The Bread Baker's Apprentice and make any vegan and gluten free dip to go with it. It was optional to make the crackers themselves gluten free, but since I had bread flour in my freezer needing to be used, I went with regular for that. Thanks to Natalie of Gluten A Go Go and Shel of Musings From The Fishbowl for picking a great challenge. (You can view the recipe at Shel's blog, or pick up a copy of this cookbook for yourself. I know it is on my wishlist!
But back to the crackers. The posting date for this coincided with a international dinner night with friends, the theme of which was food from Saharan Africa. So I adapted the lavash and the dips that went with it to go along with this theme. I made the recipe for the first time last weekend, and didn't cut the crackers before baking. This meant breaking it into shards after it had cooled, and this worked okay, but I think they looked better the second time I made them, and precut them into squares or strips. The kneading also went better the second time, because I felt a specific moment when suddenly the dough felt like it was perfect, right around 8 minutes.
You can see poppy seeds, kosher salt, and a greenish spice on the crackers in various combinations. The green herb blend is za'atar, which is a mixture of thyme, sumac, sesame seeds, and salt. With its Arabic origins, I thought it was probably something that people in northern Africa would be familiar with, so it went along with my theme.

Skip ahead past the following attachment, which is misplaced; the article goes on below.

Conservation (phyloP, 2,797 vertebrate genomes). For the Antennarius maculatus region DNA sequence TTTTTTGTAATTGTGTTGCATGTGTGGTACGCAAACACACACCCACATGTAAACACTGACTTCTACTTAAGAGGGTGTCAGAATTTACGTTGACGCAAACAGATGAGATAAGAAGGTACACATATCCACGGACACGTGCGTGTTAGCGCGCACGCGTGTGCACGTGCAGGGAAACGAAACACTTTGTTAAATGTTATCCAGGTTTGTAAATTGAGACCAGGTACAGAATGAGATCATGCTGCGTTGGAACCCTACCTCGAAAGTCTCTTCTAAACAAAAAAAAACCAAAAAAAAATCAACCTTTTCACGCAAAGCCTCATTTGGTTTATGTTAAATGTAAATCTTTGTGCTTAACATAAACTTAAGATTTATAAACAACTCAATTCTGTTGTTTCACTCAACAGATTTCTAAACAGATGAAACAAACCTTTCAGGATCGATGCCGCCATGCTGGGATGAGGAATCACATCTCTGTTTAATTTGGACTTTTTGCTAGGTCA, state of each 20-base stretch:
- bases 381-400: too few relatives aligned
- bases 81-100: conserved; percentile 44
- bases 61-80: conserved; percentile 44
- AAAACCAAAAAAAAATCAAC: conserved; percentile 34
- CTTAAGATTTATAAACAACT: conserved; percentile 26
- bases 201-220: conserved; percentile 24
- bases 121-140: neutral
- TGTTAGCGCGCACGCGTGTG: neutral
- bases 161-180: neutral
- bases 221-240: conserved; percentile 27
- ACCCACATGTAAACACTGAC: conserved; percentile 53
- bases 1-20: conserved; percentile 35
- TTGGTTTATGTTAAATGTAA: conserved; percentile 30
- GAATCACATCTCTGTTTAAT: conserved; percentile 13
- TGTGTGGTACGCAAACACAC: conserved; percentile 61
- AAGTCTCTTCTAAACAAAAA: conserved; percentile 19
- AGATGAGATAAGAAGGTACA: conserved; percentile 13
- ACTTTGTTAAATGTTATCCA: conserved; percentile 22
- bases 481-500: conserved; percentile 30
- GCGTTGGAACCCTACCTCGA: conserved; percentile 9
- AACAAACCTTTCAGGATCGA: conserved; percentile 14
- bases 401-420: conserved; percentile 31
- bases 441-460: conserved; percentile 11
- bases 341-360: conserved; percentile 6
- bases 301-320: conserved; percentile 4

Ever since visiting my friend Abbey in Chapel Hill, NC, and seeing her amazing cupboards of gastronomic wonder, I have been wanting to try to make something with pomegranate molasses. Last weekend when I sat down and went through my stack of magazines, I found a recipe for muhammara in the July/August issue of Vegetarian Times. It called for pomegranate syrup, but I pretended it said molasses and substituted accordingly.
Muhammara is a dip made from roasted red peppers, olive oil, sauteed garlic, and toasted walnuts. It was tasty but I think next time I would use less of the pomegranate molasses and a little more garlic.
The other dip I made was Foul Mudammes, or Egyptian Fava Bean Dip. The hardest part about it, actually, was tracking down fava beans in town to make the second batch. I'm pretty sure Pita House is the only place selling them in a can, and I can always use an excuse to have to go there. From what I've read, fava beans and a bread similar to lavash is a traditional Egyptian breakfast. If this is true, I will be relocating to Egypt and continuing to blog from there. It was delicious and a perfect balance of spices and tomato and beans. I think it will become a staple in our house, pureed and lumpy.
This is the first time in a Daring Bakers challenge that I have felt that the recipe chosen would be something I would make repeatedly. I hope we see more savory challenges!!
Since I'm a music librarian in my day job, I thought I would say that today I listened to Cheb Mami - Meli Meli as I baked the crackers, and as I blogged them. Too bad I didn't have any Umm Kulthum!
Categories: Bread, Crackers, Daring Bakers, Vegan
Sunday, September 21, 2008